But even before the barriers of racial segregation are broken down we will have to do a great deal. Now I mentioned a few minutes ago that the system of segregation is on its deathbed. But history has proven that social systems have a great last- minute breathing power and the guardians of the status quo are always on hand with their oxygen tents to keep the old order alive. So segregation is still with us. It's still confronted in the South in its glaring and conspicuous forms. We still confront it in the North in its hidden and subtle forms. But all men of goodwill realize today that if democracy is to live, segregation must die. Segregation is a cancer in the body politic which must be removed before our moral and democratic health is realized. Therefore we are challenged to work passionately and unrelentingly all over the nation to do away with this unjust system of segregation and discrimination.

We don't have long to grapple with this problem. Now I'm aware of the fact that there are those individuals who are saying to us, saying to all of those who are struggling to end segregation and discrimination, "slow up for a while, cool off, you're pushing too fast." Or they're even saying at times, "adopt a policy of moderation." Well, if moderation means moving on toward the goal of justice with wise restraint and calm reasonableness, then moderation is a great virtue which all men of goodwill must seek to achieve during this tense period of transition. But if moderation means slowing up in the move for justice and capitulating to the undemocratic practices of the guardians of the deadly status quo, then moderation is a tragic vice which all men of goodwill must condemn. The fact is we can't afford to slow up. We have our self respect to maintain. But even more than that because of our love for America, we can't afford to slow up.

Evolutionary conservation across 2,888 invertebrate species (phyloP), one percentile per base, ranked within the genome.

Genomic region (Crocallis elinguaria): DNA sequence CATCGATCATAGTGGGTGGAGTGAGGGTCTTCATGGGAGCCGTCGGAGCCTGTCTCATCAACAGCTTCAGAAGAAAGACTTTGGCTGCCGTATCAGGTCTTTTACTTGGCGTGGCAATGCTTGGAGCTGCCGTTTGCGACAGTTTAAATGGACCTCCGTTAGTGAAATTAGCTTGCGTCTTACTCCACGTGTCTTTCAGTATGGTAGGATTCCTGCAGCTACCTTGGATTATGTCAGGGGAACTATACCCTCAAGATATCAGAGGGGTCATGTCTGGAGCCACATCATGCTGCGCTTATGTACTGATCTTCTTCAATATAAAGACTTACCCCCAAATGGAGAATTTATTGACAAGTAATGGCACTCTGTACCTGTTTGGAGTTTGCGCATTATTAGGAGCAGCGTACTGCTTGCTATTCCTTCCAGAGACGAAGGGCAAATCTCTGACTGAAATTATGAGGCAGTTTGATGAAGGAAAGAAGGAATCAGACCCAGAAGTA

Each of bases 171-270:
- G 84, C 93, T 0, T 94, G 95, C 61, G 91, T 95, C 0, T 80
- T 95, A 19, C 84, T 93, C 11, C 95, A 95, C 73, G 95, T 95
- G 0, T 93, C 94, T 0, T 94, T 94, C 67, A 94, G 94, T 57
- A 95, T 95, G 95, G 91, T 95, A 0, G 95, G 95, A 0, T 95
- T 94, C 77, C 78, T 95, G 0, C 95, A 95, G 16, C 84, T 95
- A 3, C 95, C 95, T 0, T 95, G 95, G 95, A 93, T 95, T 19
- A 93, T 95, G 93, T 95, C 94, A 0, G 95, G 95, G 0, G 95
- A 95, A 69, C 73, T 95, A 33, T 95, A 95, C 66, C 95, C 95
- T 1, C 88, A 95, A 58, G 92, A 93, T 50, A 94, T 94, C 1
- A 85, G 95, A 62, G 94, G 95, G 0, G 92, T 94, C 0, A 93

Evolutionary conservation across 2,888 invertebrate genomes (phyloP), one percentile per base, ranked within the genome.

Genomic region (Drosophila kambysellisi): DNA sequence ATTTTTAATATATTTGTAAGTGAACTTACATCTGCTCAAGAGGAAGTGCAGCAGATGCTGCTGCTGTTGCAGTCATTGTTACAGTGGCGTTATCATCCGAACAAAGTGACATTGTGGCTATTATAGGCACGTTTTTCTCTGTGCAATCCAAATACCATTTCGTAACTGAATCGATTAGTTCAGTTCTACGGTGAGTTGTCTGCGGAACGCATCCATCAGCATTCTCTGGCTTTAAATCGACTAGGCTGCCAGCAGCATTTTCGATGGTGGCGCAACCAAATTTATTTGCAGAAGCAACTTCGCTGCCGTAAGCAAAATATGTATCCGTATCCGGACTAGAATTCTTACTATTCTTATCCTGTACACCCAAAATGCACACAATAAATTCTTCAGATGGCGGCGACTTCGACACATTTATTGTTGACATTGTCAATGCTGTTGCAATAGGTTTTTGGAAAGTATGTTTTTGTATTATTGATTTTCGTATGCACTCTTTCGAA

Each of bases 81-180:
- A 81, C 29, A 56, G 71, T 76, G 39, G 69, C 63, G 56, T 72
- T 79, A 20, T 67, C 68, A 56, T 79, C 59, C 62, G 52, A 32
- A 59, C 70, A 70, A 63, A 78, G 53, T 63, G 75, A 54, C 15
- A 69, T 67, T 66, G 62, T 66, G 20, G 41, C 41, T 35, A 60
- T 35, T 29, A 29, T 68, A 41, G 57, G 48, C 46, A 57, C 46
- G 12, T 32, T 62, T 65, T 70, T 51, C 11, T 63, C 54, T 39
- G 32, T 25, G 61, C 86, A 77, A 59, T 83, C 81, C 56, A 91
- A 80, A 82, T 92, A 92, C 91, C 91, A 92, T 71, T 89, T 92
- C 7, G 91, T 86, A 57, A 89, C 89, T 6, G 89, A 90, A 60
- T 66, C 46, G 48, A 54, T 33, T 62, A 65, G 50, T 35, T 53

There are approximately 2,800,000,000 people in the world. The vast majority of these people live in Asia and Africa. For years, most of them have been dominated politically, exploited economically, segregated and humiliated by some foreign power. Today many of these people are gaining their independence. More than 1,700,000,000 of the former 1,900,000,000 colonial subjects have their independence today and they are saying in no uncertain terms that racism and colonialism must go by the wayside before its too late. Now I must hasten to say that we must not seek to solve this problem in the United States merely to meet the Communist challenge, as important as that is. We must not seek to do it merely to appeal to Asian and African people. In the final analysis, racial discrimination must be uprooted from American society because it is morally wrong. Racial segregation must be removed from this society because it stands against all of the noble precepts of our Judeo-Christian heritage. It must be ended because segregation substitutes an I/It relationship for the I/Thou relationship, relegates persons to the status of things. So in the final analysis, we must solve this problem not merely because it is diplomatically expedient but because it is morally compelling. Now if the problem is to be solved, many agencies must work together. Many forces must give leadership. I would like to mention some of the areas of leadership, some of the agencies that must furnish leadership, if we are to move on from a segregated to a desegregated and finally an integrated society.

I would like to say first that the federal government must use all of its Constitutional authority to implement the law of the land. There is need for strong, forthright leadership from the federal government. If we look back over the last ten years, we must honestly admit that the kind of consistent, forthright leadership needed this hour has come only from the Judicial branch of the government. The Legislative and Executive branches have been all too silent, apathetic, and sometimes hypocritical. If this problem is to be solved, all branches of the government must work in a consistent, determined manner.